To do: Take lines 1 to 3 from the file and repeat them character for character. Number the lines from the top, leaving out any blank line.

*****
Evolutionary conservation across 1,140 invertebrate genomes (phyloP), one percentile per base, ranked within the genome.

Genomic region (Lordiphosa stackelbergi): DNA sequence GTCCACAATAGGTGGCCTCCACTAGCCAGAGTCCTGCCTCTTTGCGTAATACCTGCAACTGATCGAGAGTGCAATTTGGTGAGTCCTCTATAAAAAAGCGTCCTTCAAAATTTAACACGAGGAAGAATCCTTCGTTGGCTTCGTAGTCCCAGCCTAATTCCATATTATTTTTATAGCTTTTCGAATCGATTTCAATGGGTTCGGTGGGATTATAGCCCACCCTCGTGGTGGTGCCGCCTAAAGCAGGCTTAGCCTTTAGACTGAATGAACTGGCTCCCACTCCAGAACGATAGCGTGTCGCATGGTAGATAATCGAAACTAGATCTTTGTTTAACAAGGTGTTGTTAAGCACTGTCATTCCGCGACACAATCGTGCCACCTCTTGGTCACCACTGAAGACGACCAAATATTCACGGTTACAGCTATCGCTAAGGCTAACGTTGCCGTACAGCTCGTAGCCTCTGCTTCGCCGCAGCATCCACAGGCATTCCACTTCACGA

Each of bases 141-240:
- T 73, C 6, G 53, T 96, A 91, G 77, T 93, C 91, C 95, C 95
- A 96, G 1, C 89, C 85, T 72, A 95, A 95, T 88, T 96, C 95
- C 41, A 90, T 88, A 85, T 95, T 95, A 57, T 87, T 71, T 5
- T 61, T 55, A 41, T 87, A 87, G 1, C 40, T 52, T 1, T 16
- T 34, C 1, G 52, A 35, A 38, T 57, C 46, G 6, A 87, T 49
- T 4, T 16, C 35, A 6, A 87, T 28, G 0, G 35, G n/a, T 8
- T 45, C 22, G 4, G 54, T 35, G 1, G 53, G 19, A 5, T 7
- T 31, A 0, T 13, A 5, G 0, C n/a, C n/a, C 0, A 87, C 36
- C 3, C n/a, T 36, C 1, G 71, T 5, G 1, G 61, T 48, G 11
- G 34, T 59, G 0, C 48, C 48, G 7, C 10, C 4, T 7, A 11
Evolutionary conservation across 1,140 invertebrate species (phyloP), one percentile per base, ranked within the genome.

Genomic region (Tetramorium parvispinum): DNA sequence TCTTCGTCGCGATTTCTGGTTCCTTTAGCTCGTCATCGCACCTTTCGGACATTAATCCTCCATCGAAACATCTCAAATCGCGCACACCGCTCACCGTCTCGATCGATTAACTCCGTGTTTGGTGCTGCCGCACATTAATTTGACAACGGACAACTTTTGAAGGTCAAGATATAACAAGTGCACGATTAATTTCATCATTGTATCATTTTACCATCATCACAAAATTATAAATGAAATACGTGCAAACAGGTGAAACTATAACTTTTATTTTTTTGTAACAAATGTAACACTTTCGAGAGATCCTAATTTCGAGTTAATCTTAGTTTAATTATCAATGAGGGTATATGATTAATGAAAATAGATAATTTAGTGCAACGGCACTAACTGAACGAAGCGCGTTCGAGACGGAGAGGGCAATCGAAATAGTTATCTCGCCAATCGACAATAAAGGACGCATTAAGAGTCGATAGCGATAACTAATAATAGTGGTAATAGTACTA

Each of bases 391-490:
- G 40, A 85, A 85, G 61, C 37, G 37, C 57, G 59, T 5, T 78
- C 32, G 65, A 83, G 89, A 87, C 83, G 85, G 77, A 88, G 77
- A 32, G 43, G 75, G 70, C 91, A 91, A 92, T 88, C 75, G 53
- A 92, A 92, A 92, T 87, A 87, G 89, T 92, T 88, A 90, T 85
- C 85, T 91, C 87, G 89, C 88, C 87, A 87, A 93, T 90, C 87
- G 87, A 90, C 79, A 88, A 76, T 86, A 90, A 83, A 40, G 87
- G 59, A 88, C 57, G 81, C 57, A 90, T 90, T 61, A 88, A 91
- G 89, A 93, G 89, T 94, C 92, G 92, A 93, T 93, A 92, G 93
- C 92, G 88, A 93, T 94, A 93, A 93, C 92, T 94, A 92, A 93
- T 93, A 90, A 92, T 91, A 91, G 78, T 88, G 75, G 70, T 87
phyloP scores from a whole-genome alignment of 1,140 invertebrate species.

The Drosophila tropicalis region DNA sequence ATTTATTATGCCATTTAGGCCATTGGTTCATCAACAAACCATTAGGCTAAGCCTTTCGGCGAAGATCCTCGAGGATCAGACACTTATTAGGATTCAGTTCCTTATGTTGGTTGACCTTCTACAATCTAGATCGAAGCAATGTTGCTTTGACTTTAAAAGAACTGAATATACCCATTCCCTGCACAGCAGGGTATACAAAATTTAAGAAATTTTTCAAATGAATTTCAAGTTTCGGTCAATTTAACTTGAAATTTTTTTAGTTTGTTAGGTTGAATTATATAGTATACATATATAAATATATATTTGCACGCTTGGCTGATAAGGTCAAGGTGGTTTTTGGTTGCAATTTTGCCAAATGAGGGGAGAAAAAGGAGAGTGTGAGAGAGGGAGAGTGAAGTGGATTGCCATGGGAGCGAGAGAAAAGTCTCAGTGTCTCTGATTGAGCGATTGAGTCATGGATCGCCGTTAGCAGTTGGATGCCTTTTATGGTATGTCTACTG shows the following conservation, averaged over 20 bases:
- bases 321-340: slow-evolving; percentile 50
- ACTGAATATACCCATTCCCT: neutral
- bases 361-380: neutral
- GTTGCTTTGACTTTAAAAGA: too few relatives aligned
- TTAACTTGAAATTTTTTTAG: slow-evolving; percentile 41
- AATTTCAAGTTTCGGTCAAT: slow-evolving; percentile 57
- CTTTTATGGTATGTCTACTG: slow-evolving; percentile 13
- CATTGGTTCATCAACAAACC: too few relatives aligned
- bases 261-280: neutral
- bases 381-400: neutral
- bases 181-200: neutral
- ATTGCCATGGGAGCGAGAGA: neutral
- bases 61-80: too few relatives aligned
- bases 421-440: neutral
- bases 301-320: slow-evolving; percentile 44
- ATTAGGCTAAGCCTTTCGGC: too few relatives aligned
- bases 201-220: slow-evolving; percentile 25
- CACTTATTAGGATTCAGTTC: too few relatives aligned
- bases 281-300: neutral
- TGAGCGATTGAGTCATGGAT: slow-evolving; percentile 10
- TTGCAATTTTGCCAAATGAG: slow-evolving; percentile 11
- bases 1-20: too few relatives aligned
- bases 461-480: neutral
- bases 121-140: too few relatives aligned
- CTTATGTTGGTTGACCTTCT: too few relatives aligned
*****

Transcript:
Evolutionary conservation across 1,140 invertebrate genomes (phyloP), one percentile per base, ranked within the genome.

Genomic region (Lordiphosa stackelbergi): DNA sequence GTCCACAATAGGTGGCCTCCACTAGCCAGAGTCCTGCCTCTTTGCGTAATACCTGCAACTGATCGAGAGTGCAATTTGGTGAGTCCTCTATAAAAAAGCGTCCTTCAAAATTTAACACGAGGAAGAATCCTTCGTTGGCTTCGTAGTCCCAGCCTAATTCCATATTATTTTTATAGCTTTTCGAATCGATTTCAATGGGTTCGGTGGGATTATAGCCCACCCTCGTGGTGGTGCCGCCTAAAGCAGGCTTAGCCTTTAGACTGAATGAACTGGCTCCCACTCCAGAACGATAGCGTGTCGCATGGTAGATAATCGAAACTAGATCTTTGTTTAACAAGGTGTTGTTAAGCACTGTCATTCCGCGACACAATCGTGCCACCTCTTGGTCACCACTGAAGACGACCAAATATTCACGGTTACAGCTATCGCTAAGGCTAACGTTGCCGTACAGCTCGTAGCCTCTGCTTCGCCGCAGCATCCACAGGCATTCCACTTCACGA

Each of bases 141-240: